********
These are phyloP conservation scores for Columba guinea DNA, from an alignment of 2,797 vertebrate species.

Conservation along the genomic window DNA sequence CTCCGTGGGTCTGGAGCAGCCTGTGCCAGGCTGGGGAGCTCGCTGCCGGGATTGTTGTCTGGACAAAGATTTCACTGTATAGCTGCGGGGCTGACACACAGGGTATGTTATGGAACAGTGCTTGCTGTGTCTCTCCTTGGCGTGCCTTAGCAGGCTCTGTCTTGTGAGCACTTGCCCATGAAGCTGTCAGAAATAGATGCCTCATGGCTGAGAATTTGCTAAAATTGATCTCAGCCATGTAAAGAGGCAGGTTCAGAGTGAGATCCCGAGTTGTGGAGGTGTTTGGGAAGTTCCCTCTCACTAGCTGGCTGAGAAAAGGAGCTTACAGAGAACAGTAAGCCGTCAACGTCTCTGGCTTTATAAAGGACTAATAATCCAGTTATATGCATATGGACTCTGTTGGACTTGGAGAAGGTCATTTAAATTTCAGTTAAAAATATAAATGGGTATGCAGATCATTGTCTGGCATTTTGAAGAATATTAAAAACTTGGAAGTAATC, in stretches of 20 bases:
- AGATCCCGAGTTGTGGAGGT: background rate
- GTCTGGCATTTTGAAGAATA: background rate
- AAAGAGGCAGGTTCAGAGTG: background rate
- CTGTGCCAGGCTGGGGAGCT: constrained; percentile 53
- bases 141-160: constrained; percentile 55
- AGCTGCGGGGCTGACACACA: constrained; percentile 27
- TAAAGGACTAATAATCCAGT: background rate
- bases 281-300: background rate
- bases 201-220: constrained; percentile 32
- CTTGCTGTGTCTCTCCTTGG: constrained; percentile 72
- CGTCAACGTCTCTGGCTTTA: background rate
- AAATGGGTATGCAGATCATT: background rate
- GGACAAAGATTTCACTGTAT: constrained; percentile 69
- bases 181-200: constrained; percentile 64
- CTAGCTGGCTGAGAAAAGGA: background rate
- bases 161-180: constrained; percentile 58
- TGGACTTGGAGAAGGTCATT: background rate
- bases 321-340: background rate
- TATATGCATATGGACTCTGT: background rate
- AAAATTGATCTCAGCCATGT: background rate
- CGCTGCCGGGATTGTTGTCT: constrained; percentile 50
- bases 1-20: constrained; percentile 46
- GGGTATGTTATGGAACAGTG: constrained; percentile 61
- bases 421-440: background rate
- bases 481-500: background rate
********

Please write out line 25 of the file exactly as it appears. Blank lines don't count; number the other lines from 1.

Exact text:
- GGGTATGTTATGGAACAGTG: constrained; percentile 61